Category Archives: Gautama

Parinirvana of the Buddha : depictions in art

      The word parinirvana refers to death which happens to the body of a person after attaining nirvana; a release from samsara , the cycles of birth and death and rebirth. This is different from an ordinary person dying, as per Buddhism.An ordinary person is reborn due to unresolved karma which passes on to a new birth.

   The pariniravana of the Buddha is mentioned and described in Buddhist literature. The parinirbanna-sutta  is an important source in this regard. According to this source of the Pali canon the Buddha around the age of eighty  declared he would soon reach parinirvana , the final deathless state. He had his last meal which was an offering from Cunda, a blacksmith. He fell violently ill after this and left his earthly body. The place is believed to be Kushinara or Kushinagar, (east of Gorakhpur in present day Uttar Pradesh) India, in abandoned jungles of the Malla kingdom.  His disciple Ananda was against him achieving this state in the jungles. He also explained to Ananda that the meal had nothing to with his death, in fact it was a great meal as it was the last meal of a buddha  or enlightened one. Before entering pariniravana he asked all the bhikkhus or monks to clear any doubts or questions they had. His final words were ” ..all composite things are perishable… strive for your own liberation with diligence..”After this he passed away into parinirvana. The Buddha had told his disciples to follow no leader. Mahakasyapa was made the chairman of the First Buddhist Council. His body was cremated and his relics were divided between eight royal families and his disciples. Much later Emperor Ashoka enshrined them in stupas. He built a stupa and made a pilgrimage site in Kushinara, the Gupta kings (4th to 7th century) further developing the site. Kushinara had remained under the Mauryas, Shungas, Kushanas, Guptas and Harsha dynasties.The site had been abandoned around 1200 A.D due to invasions. It continues as an important pilgrimage site for Buddhism, following its rediscovery by  British archaeologists in late 19th century.

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Pariniravana,schist, 2nd-3rd century,Gandhara.

© Marie-Lan Nguyen / Wikimedia Commons, via Wikimedia Commons

Paranirvana, 2nd-3rd century,Gandhara. 

Volné dílo,

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Pariniravana, painting, Astasahasrika Prajnaparamita Sutra, 700-1100,Nalanda, Bihar.

By Asia Society created the file. Artwork created by an anonymous ancient source. [Public domain], via Wikimedia Commons


Parinirvana,painting, Wat Tha Thanon,Thailand.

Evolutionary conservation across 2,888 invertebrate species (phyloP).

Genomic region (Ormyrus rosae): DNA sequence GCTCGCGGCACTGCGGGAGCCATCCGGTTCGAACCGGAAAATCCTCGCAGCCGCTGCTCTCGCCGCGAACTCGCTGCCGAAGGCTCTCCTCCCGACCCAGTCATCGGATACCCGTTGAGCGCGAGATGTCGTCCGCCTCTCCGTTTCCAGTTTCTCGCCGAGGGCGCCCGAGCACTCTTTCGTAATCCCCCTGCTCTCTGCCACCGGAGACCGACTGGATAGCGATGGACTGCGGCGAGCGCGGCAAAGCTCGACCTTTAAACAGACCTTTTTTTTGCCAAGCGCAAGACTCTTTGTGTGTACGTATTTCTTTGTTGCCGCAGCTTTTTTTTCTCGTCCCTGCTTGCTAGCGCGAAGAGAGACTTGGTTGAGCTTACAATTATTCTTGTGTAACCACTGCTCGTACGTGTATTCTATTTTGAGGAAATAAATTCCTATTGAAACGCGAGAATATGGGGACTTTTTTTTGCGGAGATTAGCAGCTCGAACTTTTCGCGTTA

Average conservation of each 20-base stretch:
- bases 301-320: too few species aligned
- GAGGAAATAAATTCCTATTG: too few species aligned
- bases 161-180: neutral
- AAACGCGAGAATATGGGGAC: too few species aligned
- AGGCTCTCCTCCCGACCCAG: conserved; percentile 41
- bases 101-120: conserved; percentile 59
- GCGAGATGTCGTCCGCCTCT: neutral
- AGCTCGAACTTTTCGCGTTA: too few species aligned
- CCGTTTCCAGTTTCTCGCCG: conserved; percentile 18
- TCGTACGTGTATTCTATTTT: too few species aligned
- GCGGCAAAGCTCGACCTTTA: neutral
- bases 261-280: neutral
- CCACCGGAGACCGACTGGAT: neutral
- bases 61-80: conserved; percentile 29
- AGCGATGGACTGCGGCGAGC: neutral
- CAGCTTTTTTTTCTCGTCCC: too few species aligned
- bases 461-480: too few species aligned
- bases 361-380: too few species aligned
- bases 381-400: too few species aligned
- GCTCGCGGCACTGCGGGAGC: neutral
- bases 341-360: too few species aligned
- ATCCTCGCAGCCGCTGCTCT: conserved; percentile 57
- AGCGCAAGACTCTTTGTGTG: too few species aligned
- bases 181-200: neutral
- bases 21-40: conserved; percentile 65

By ผู้สร้างสรรค์ผลงาน/ส่งข้อมูลเก็บในคลังข้อมูลเสรีวิกิมีเดียคอมมอนส์ – เทวประภาส มากคล้าย (Own work) [CC BY 3.0 (, via Wikimedia Commons

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Buddha, Gal Vihara,12th century,Sri Lanka.

 By Jerzy Strzelecki (Own work) [GFDL ( or CC BY 3.0 (, via Wikimedia Commons


Buddha image,Mahapariniravana temple, Kushinagar.

By myself – Own work, CC BY-SA 2.5,

The painting below depicts the Buddha transitioning to parinirvana. Buddha is  in a forest with Sala trees and surrounded by mourning animals, gods, demons, and human beings.

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Offentleg eigedom,

References :

  2. Fisher,Robert E./Buddhist art and architecture,London : Thames and Hudson,1993.

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Soma Ghosh

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Sujata in Buddhism: depictions in art

         Sujata lived in a village called Senani in Uruvela ( near present Bodh Gaya) She was beautiful but unmarried daughter of  a rich landowner.  She started  offering prayers on the advice of villagers who believed in a tree dwelling god at a nearby Nuga (banyan) tree near the Neranjara river; who would grant her desire for a good husband, who would shower her with love and gifts. In time it was granted. She then went on to pray for a baby boy. This wish too was granted. Along with her friend Punna she would take an offering of a milk-rice dish for the tree god on Veshaka day (full moon). Sujata was the owner of many cows. She would feed her cows with sweet creepers to get the most nourishing milk. She would use this milk for making the rice-milk porridge.

       One day  Punna went to the tree at dawn and saw a man sitting there and informed Sujata. She thought her tree god to whom she had been offering prayers had somehow turned human!  Both were very excited. Sujata brought the rice-milk porridge in a golden bowl to offer to him. As she approached she saw that he was handsome but very thin, weak and emaciated, but sitting in meditation. She bowed and  offered the porridge to him. At first he was reluctant but accepted it finally. The man was none other than the ‘Buddha in waiting’. This was a great moment because it ended his severe ascetism of six years. He then took a bath in the river and threw the golden bowl  saying that if he were to get enlightened the bowl would go upstream and if not , it would go downstream.The bowl went upstream !

      Later after attaining enlightenment the Buddha revisited the village and Sujata became his first female lay disciple.

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Sujata offering rice-milk, painting,Wat Pangla,Thailand.

By Photo Dharma from Penang, Malaysia (018 Sujata offers Rice Balls) [CC BY 2.0 (, via Wikimedia CommonsFile:Sujata offers Kheer to Siddhartha Roundel 23 buddha ivory tusk.jpg

Sujata offering rice-milk, depiction on ivory.